It’s interesting to note that Generation Y is labelled as wanting to ‘pick and choose beliefs’. Eureka Street’s article, Gen Y free for anything except belonging, report on a survey where around 75 per cent of young Catholics believe it’s OK to “pick and choose” beliefs without accepting the teachings of their religion as a whole. My guess is that there’s no reason to think that young Lutherans are any different.
In the article, a Catholic researcher says that faith-based traditions have been replaced by, “a skeptical, cynical and narrowly empirical view of life”. As a teacher of literacy, I would rephrase that to say, individuals are thinking critically for themselves, reading church practice critically and deciding for themselves on what they believe. No longer does church dogma dictate what the individual believes.
Critical Literacy is a component of education these days. Students are required to think beyond the superficial layer, to look at power structures, to look at what is implicit, what is unspoken in the text, to look at who is exercising power, who has no voice, whose agenda is being served, who is being oppressed, how the reader is being persuaded by non-textual components of images, colours, movement etc. Readers are encouraged to form an opinion, to disagree with authors, and to view things from another perspective. Viewing things from other perspectives is common-place in primary school today.
We are people who are trained to think critically and progressively. Faith is no longer a matter of accepting or rejecting our parents’ faith. There are other nuances. Where do I sit on the fundamentalist / progressive spectrum? How much am I driven by law / grace? How much am I motivated by authority / freedom in Christ, and tradition / change? Eventually the big question that we all have is, “How much do I feel a part of this congregation, faith community or denomination?”
Generation Y (born ’77-’91) answers these questions differently to Gen X (born ’62 – ’76), Baby Boomers (born ’42 – 61) and The Builders (born before ’42). This paper, from the 2006 National Church Life Survey (NCLS), provides a brief introduction to some of the generational differences among church attenders. The main differences focus on opinions of how they think church ‘should be done’.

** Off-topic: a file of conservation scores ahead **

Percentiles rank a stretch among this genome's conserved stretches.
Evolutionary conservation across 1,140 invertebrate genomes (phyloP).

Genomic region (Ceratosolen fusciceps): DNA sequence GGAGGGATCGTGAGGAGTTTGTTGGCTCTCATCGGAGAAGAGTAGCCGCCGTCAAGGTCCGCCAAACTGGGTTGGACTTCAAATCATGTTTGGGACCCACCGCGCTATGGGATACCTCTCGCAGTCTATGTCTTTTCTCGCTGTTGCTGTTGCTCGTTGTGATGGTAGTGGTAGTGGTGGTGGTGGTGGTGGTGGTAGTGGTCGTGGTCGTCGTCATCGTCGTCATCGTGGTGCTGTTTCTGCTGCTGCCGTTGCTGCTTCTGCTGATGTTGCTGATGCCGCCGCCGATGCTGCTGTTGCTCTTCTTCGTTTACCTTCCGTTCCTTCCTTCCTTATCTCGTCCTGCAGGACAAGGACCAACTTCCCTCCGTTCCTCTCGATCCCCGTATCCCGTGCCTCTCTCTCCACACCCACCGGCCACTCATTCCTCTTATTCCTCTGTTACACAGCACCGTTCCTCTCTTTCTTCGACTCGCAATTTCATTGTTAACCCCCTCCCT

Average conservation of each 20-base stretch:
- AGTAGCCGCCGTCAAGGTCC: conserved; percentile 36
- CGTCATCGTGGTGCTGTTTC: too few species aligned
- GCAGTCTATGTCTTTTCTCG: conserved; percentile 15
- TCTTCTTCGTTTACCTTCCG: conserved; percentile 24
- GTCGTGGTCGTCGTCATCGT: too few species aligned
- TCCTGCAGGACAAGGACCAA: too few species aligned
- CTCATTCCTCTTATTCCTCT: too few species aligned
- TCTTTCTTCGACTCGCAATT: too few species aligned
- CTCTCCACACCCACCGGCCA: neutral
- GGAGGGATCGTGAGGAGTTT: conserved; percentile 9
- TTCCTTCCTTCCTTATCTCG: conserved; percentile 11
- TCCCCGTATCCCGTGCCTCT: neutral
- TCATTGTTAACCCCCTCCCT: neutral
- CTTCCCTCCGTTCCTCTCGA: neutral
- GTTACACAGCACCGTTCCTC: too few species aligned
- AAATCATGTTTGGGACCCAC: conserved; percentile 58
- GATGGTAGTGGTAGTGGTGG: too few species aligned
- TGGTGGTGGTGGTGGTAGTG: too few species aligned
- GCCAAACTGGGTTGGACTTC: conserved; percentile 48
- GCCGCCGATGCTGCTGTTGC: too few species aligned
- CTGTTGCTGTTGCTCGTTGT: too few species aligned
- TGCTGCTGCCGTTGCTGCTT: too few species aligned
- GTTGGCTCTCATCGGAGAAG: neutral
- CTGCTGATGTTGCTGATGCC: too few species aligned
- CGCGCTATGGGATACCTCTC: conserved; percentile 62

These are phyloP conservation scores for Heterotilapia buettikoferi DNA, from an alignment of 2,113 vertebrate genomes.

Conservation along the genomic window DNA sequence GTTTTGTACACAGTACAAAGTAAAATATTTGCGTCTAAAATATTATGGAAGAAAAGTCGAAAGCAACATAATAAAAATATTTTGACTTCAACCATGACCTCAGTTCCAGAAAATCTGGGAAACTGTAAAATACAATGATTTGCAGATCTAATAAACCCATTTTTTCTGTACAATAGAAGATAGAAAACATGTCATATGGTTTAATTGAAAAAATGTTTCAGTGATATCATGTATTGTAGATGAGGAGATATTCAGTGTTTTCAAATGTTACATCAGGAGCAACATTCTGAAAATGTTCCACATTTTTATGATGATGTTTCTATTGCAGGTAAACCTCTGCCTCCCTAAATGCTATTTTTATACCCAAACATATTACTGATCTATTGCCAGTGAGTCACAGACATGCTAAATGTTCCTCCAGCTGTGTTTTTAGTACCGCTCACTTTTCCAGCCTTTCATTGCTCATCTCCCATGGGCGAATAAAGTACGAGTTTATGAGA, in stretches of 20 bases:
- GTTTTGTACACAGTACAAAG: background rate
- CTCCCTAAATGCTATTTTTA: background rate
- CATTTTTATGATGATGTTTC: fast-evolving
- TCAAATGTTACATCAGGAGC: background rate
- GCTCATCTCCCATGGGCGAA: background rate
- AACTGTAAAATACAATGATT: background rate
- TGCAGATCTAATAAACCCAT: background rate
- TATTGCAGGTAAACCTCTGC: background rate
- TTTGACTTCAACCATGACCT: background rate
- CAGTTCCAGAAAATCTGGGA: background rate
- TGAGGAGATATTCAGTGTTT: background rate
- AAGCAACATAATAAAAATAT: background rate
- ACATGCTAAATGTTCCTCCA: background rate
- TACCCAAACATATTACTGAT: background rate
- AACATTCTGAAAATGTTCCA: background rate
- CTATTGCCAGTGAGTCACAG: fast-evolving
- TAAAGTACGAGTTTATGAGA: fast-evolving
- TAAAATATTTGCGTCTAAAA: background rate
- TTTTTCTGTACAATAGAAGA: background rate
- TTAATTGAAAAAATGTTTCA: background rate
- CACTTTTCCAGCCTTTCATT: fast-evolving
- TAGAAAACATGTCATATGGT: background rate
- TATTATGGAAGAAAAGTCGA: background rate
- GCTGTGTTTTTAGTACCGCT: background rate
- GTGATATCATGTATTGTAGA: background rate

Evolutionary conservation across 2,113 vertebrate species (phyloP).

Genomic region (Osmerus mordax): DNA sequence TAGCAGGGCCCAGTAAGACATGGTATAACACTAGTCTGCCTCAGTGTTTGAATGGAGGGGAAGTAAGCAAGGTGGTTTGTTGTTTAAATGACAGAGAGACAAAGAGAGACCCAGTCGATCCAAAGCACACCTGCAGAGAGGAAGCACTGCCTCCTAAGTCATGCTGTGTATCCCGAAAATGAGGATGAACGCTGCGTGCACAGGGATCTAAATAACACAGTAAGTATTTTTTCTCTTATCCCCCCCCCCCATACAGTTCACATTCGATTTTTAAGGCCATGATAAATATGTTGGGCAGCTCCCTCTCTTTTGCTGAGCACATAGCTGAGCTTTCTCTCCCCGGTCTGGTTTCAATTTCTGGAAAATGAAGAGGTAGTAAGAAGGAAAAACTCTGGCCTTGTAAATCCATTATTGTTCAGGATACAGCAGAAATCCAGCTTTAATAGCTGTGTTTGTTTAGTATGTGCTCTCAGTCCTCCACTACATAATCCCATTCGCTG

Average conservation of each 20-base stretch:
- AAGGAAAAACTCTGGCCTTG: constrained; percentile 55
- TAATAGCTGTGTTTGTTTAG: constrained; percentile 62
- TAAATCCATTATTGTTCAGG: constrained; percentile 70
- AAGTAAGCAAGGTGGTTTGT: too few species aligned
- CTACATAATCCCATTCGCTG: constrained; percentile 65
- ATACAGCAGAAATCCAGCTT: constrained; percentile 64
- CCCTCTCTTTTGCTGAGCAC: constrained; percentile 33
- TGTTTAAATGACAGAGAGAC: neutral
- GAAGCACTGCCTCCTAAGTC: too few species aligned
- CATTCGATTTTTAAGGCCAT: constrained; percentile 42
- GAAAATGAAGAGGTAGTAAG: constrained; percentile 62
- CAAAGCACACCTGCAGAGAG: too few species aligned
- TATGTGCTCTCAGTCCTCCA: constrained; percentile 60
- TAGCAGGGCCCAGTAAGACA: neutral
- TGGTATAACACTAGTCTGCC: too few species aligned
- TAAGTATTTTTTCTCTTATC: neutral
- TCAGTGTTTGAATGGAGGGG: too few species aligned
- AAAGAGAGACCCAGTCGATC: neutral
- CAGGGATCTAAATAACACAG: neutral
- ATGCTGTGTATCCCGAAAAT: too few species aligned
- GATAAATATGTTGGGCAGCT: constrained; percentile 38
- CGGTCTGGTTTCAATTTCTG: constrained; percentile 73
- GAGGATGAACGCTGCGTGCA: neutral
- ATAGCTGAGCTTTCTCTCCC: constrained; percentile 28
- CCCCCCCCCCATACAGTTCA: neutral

Older generations are more likely to:
- attend worship services weekly
- prefer traditional styles of music in worship services
- spend regular time in private devotional activity
- have a strong sense of belonging to their denomination
- be involved in church-based community service, justice or welfare activities
- be involved in community-based service, care or welfare activities
Younger generations are more likely to:
- be involved in small groups
- prefer contemporary styles of music in worship services
- feel that their gifts and skills are encouraged
- have helped others in a range of informal ways
- value outreach, be involved in evangelistic activities, and actually invite others to church
- be newcomers to church life, have switched denominations or transferred congregations in the previous five years
Is any of this relevant to women’s ordination in the LCA? Certainly! We are dealing with generations which have fundamentally different outlooks on life. Gen Y is immersed in electronica: iPods, DVDs, internet, social networks, mobile phones, sms etc. They have a myriad options in their life. They are not compliant consumers of tradition and old methods of doing things. I predict, in the same vein, that young Lutherans are not passive acceptors of Lutheran exclusivity. Older readers will be painfully aware of how isolationist the LCA has historically been, as demonstrated by its reticence to embrace ecumenism. While conservative theologians may still propose that we should preserve Lutheran purity in this manner, Gen Y especially will scoff at such an approach.
The NLCS asks the question of Gen Y, “Will they change as they age? Not likely… Some may hope that as younger attenders age, their preferences will change, to become more like those born pre WWII, who currently make up the majority of church attenders. While time will tell, the trends to date do not support the idea that younger generations will, en masse, decide that they like traditional worship or music. Even if the volume gets turned down, do not expect they will take up these styles of music.”
It is plain that Gen Y will make up their own mind. They will vote with their feet and their wallet to create a different social and Church world. While young women may not talk about women’s liberation, they argue strongly for the same opportunities in leadership as any of their male friends and colleagues.
The implications for the LCA in 2010 are clear. We can ordain women now and risk offending some older generational members or we can postpone women’s ordination indefinitely, and risk losing Gen Y and many other groups who decide to find a setting that better meets their needs.
As our budgets grow smaller and smaller I suggest that the accountants of the LCA may eventually provide the final push that has the LCA re-examining its options.
The old Australian slogan, ‘populate or perish’ may still be relevant for the LCA as we determine what level of membership we are willing to live with. Might that be, ‘ordain or perish’?
Feedback and suggestions are welcome.
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